Over the next 15 years, the U.S. will have a problem that plenty of other countries would love to have: too many workers for the jobs available. That’s according to a report released today by the Boston Consulting Group.
Idle labor isn’t a good thing, especially for the unemployed workers. But you could argue that it beats the alternative, which is having so few workers that jobs go unfilled and economic output falls short of potential. That’s the problem that most other major nations, from Germany to Brazil to South Korea, will face between now and 2030, according to the BCG report.
A relatively high birthrate and liberal immigration policy give the U.S. an advantage in labor supply:
The report, called The Global Workforce Crisis, projects the amount of labor a country would need if its gross domestic product and labor productivity continued to grow at the same rates as in the recent past. Then it compares that hypothetical demand for labor to the International Labor Organization’s projections of labor supply, which are based on population growth and labor force participation rates.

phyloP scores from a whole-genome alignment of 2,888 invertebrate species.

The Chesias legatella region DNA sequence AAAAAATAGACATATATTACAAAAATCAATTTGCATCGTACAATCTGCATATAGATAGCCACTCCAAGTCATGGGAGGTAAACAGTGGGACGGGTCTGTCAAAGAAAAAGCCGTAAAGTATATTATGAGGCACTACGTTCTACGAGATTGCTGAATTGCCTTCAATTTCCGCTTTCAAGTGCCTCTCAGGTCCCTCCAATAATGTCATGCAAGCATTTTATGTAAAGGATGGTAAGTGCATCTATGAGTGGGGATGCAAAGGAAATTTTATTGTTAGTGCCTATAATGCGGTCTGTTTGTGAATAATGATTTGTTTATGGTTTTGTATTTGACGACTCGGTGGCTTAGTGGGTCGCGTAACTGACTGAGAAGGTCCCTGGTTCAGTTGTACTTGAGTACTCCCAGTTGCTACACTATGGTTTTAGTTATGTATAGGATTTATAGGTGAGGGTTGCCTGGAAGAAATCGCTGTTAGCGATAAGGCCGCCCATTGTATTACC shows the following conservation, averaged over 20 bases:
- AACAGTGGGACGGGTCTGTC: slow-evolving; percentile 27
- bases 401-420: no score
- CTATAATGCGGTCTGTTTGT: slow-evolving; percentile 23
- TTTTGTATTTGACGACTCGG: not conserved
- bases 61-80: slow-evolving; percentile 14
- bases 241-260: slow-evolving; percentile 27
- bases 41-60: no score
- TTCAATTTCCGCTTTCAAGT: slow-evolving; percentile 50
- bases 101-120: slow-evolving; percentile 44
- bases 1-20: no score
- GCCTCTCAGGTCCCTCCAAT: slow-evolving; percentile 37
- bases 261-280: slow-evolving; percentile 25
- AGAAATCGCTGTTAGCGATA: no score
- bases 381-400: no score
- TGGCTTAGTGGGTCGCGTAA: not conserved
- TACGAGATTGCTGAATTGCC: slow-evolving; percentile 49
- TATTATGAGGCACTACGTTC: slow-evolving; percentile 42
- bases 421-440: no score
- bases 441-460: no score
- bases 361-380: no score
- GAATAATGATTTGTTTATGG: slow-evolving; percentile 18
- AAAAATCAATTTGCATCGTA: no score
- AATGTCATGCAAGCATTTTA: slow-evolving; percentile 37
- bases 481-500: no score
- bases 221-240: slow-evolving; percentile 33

The report says what countries would need to do in order to bring labor supply and demand into balance. For Germany, the suggested measures for dealing with its projected labor shortfall are extreme. It would need to increase the share of people aged 65 and over who are in the labor force to 10 percent from 4 percent; increase the labor force participation rate for females 15-64 to 80 percent from 71 percent; increase immigration to 460,000 people a year from 369,000; and increase labor productivity growth to 1.15 percent a year from 0.87 percent.
By contract, the U.S., in order to put more people to work, needs to increase entrepreneurship, “in-source” jobs that have gone overseas, and upgrade workers’ skills, the report says.